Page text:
Salesforce believes business is a powerful platform for change. That’s why Salesforce Ventures, the company’s global corporate investment group, created a $50 million Impact Fund, which invests in companies that drive positive societal impact by addressing challenges across workforce development, equality, sustainability, and the social sector. For the second installment of this series, we spoke with Guild Education, a startup that is transforming traditional tuition reimbursement programs into a strategic investment by increasing employee recruitment, retention, upskilling, and brand equity.
What they do
Guild Education unlocks opportunity for America’s workforce through education. As the future of work continues to change, so do the needs of the workforce. This platform helps working adults gain an education through their employers’ tuition benefits, leading to positive impacts on employee recruitment and brand value.
Focus areas of investment
Education and Workforce Development
In this tight labor market, companies are looking for strategic ways to attract, retain, and upskill workers, while simultaneously strengthening their bottom line. Guild Education sees employer-provided education benefits as an opportunity to invest in the workforce and add value to businesses. The platform provides access to a network of nonprofit universities and learning providers, tuition payment management, and coaching support for each employee.
These educational programs are designed to attract hard-working adults, many who struggle with juggling the demands of work and school. There are 64 million Americans without a college degree, and a study shows that by 2020, 35% of new job openings will require at least a bachelor’s degree. As Brittany Stich co-founder and vice president at Guild, puts it, “Talent is equally distributed, but opportunity is not.”
Brittany’s unique background in education helps guide Guild’s strategy. As a first-generation college student who received her Master of Business Administration and Master of Education from Stanford, she quickly recognized the power of education to provide opportunity and access. She spent time as a teacher in East Palo Alto, a low-income community, and worked in the community college space, where she saw firsthand how many Americans could not sacrifice working to go to school - unable to access the skills and education needed to secure higher-wage and stable jobs.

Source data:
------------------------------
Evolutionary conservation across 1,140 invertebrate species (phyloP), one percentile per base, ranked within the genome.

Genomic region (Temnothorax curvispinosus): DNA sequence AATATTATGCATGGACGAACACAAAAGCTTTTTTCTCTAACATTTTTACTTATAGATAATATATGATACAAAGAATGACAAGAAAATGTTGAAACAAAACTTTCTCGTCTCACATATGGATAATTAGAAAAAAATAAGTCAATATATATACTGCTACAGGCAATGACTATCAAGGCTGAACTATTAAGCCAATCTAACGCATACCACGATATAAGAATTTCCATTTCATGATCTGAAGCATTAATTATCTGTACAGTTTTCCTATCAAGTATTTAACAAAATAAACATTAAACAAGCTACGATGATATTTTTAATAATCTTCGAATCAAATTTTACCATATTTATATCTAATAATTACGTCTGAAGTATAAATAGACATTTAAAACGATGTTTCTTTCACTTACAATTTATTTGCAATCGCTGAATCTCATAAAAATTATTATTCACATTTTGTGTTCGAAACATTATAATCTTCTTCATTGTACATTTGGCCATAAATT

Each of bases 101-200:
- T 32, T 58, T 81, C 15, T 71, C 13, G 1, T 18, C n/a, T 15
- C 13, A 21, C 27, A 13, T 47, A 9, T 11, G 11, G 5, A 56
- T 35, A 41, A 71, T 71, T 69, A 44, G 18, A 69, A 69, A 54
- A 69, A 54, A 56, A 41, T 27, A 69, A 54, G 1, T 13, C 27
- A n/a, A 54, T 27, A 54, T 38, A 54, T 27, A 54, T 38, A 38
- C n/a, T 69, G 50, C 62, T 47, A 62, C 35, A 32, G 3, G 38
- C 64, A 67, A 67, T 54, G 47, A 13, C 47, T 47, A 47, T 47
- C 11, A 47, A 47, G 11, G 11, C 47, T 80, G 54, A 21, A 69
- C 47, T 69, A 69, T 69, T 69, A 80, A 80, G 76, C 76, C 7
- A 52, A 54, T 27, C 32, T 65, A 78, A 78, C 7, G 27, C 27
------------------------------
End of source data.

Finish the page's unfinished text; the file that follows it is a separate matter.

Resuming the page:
Guild provides the ability to work and go back to school at the same time, offering programs for associate’s degrees, bachelor's degrees, master's degrees, trades, high school completion, and English language learning. As a result, Brittany sees diverse demographics using the platform. Some are first-generation students like herself, and some are coming back to school after many years in the workplace. There is a diverse distribution across its programs as well, with large groups focusing on higher education and high school completion.
"Guild connects the worlds of work and school...students are able to pursue their educational goals and also grow within their company. That’s a huge win-win for all involved," reports Stich.
By partnering with Fortune 1000 companies and academic institutions, Guild enables companies to offer debt-free tuition and upskill the workforce. Around three million working adults have access to Guild programs through its partnership with companies like Walmart, Disney, Discover Financial Services, Chipotle, and Lowe’s. Guild works with companies to tailor educational programs that help meet the needs of their current- and future workforce. For example, Lowe’s Track to the Trades program helps employees gain meaningful careers in the trades, like carpentry, HVAC, electrical, plumbing, and appliance repair. Upon completion of the certificate, employees work with local leaders to find apprenticeship opportunities in Lowe’s nationwide contractor network. By planning ahead for the company’s long-term goals, they are also able to meet their employees’ aspirations to enter those trades.
In addition to the work being done to support at the individual-level, Guild is setting out to enact systems change at the policy level to drive awareness around the challenges and opportunities to make education benefits more accessible. “The notion that employers can play a role in helping to upscale their workforce through education benefits is not something new,” Brittany says. “But, the idea of it being a really strategic benefit and opportunity is something that Guild has championed. People are making decisions on where to work based on whether the company is willing to invest in them and the development of their talents. There is more work to do as we think about the vast number of employers in this country, but we’re driven by the impact of the increasing number of Americans who have access to these opportunities.
"Our mission is to unlock opportunity for America's workforce through education. At Guild, we're focused on upskilling the 64 million Americans who don't have a post-secondary credential. We do this through partnering with Fortune 1000 companies to offer debt-free tuition for those employees to go back to school, to get that credential, and have it lead to in-demand jobs," says Stich.
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